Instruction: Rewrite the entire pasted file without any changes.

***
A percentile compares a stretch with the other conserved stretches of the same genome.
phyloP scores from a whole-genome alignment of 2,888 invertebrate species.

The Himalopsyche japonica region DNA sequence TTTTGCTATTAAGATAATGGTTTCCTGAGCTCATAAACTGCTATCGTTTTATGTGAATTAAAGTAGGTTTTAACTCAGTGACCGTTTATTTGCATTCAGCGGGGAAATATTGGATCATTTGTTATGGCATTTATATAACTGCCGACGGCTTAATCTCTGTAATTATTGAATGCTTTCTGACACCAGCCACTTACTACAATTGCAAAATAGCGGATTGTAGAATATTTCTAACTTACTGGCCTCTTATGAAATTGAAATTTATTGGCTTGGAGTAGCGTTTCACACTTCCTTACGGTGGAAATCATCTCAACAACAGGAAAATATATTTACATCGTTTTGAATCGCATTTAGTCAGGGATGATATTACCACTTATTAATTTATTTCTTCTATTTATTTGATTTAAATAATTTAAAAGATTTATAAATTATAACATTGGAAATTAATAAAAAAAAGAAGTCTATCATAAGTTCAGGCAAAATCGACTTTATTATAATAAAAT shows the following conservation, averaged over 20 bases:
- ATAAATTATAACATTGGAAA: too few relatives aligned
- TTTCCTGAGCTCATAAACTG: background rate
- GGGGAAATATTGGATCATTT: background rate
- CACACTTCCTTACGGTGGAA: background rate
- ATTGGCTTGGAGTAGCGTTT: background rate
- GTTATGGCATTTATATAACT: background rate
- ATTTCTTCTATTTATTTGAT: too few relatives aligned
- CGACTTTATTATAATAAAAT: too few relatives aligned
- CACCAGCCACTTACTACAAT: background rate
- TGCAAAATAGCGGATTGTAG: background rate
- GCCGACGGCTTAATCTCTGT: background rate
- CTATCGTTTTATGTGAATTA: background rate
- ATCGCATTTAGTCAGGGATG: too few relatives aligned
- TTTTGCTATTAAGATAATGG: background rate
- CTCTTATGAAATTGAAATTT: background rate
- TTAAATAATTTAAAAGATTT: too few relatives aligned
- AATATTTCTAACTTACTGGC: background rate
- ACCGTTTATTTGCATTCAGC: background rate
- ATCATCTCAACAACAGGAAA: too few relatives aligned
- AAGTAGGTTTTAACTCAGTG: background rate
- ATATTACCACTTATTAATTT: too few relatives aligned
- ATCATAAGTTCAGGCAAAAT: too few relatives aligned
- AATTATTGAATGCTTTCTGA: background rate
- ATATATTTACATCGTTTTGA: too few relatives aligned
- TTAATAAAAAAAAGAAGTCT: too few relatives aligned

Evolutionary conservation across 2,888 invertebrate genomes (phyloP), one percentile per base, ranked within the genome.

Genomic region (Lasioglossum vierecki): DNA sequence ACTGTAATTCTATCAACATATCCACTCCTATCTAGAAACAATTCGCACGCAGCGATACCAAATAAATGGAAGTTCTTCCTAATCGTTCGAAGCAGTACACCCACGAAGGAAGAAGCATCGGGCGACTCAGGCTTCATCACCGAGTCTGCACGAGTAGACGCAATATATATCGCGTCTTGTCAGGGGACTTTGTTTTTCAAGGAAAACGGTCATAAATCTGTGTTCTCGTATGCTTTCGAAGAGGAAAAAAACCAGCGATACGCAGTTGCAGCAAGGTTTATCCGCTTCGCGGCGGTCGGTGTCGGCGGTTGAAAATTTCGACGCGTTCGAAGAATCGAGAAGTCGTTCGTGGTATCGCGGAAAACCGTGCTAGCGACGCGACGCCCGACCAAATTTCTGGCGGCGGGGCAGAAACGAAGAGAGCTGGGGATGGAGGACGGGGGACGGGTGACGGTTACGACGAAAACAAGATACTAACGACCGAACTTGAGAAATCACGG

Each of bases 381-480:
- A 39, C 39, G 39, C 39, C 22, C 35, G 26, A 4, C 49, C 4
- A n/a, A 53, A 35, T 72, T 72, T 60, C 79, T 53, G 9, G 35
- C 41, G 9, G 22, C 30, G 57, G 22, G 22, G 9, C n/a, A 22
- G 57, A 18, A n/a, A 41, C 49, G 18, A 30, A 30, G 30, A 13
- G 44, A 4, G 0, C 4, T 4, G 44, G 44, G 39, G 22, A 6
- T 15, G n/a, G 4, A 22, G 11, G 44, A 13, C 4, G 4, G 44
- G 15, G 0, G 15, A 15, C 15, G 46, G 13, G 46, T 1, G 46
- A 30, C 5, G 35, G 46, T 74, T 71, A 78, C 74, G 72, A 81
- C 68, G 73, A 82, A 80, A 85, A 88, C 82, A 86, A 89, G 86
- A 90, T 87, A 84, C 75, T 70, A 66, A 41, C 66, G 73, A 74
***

A percentile compares a stretch with the other conserved stretches of the same genome.
phyloP scores from a whole-genome alignment of 2,888 invertebrate species.

The Himalopsyche japonica region DNA sequence TTTTGCTATTAAGATAATGGTTTCCTGAGCTCATAAACTGCTATCGTTTTATGTGAATTAAAGTAGGTTTTAACTCAGTGACCGTTTATTTGCATTCAGCGGGGAAATATTGGATCATTTGTTATGGCATTTATATAACTGCCGACGGCTTAATCTCTGTAATTATTGAATGCTTTCTGACACCAGCCACTTACTACAATTGCAAAATAGCGGATTGTAGAATATTTCTAACTTACTGGCCTCTTATGAAATTGAAATTTATTGGCTTGGAGTAGCGTTTCACACTTCCTTACGGTGGAAATCATCTCAACAACAGGAAAATATATTTACATCGTTTTGAATCGCATTTAGTCAGGGATGATATTACCACTTATTAATTTATTTCTTCTATTTATTTGATTTAAATAATTTAAAAGATTTATAAATTATAACATTGGAAATTAATAAAAAAAAGAAGTCTATCATAAGTTCAGGCAAAATCGACTTTATTATAATAAAAT shows the following conservation, averaged over 20 bases:
- ATAAATTATAACATTGGAAA: too few relatives aligned
- TTTCCTGAGCTCATAAACTG: background rate
- GGGGAAATATTGGATCATTT: background rate
- CACACTTCCTTACGGTGGAA: background rate
- ATTGGCTTGGAGTAGCGTTT: background rate
- GTTATGGCATTTATATAACT: background rate
- ATTTCTTCTATTTATTTGAT: too few relatives aligned
- CGACTTTATTATAATAAAAT: too few relatives aligned
- CACCAGCCACTTACTACAAT: background rate
- TGCAAAATAGCGGATTGTAG: background rate
- GCCGACGGCTTAATCTCTGT: background rate
- CTATCGTTTTATGTGAATTA: background rate
- ATCGCATTTAGTCAGGGATG: too few relatives aligned
- TTTTGCTATTAAGATAATGG: background rate
- CTCTTATGAAATTGAAATTT: background rate
- TTAAATAATTTAAAAGATTT: too few relatives aligned
- AATATTTCTAACTTACTGGC: background rate
- ACCGTTTATTTGCATTCAGC: background rate
- ATCATCTCAACAACAGGAAA: too few relatives aligned
- AAGTAGGTTTTAACTCAGTG: background rate
- ATATTACCACTTATTAATTT: too few relatives aligned
- ATCATAAGTTCAGGCAAAAT: too few relatives aligned
- AATTATTGAATGCTTTCTGA: background rate
- ATATATTTACATCGTTTTGA: too few relatives aligned
- TTAATAAAAAAAAGAAGTCT: too few relatives aligned

Evolutionary conservation across 2,888 invertebrate genomes (phyloP), one percentile per base, ranked within the genome.

Genomic region (Lasioglossum vierecki): DNA sequence ACTGTAATTCTATCAACATATCCACTCCTATCTAGAAACAATTCGCACGCAGCGATACCAAATAAATGGAAGTTCTTCCTAATCGTTCGAAGCAGTACACCCACGAAGGAAGAAGCATCGGGCGACTCAGGCTTCATCACCGAGTCTGCACGAGTAGACGCAATATATATCGCGTCTTGTCAGGGGACTTTGTTTTTCAAGGAAAACGGTCATAAATCTGTGTTCTCGTATGCTTTCGAAGAGGAAAAAAACCAGCGATACGCAGTTGCAGCAAGGTTTATCCGCTTCGCGGCGGTCGGTGTCGGCGGTTGAAAATTTCGACGCGTTCGAAGAATCGAGAAGTCGTTCGTGGTATCGCGGAAAACCGTGCTAGCGACGCGACGCCCGACCAAATTTCTGGCGGCGGGGCAGAAACGAAGAGAGCTGGGGATGGAGGACGGGGGACGGGTGACGGTTACGACGAAAACAAGATACTAACGACCGAACTTGAGAAATCACGG

Each of bases 381-480:
- A 39, C 39, G 39, C 39, C 22, C 35, G 26, A 4, C 49, C 4
- A n/a, A 53, A 35, T 72, T 72, T 60, C 79, T 53, G 9, G 35
- C 41, G 9, G 22, C 30, G 57, G 22, G 22, G 9, C n/a, A 22
- G 57, A 18, A n/a, A 41, C 49, G 18, A 30, A 30, G 30, A 13
- G 44, A 4, G 0, C 4, T 4, G 44, G 44, G 39, G 22, A 6
- T 15, G n/a, G 4, A 22, G 11, G 44, A 13, C 4, G 4, G 44
- G 15, G 0, G 15, A 15, C 15, G 46, G 13, G 46, T 1, G 46
- A 30, C 5, G 35, G 46, T 74, T 71, A 78, C 74, G 72, A 81
- C 68, G 73, A 82, A 80, A 85, A 88, C 82, A 86, A 89, G 86
- A 90, T 87, A 84, C 75, T 70, A 66, A 41, C 66, G 73, A 74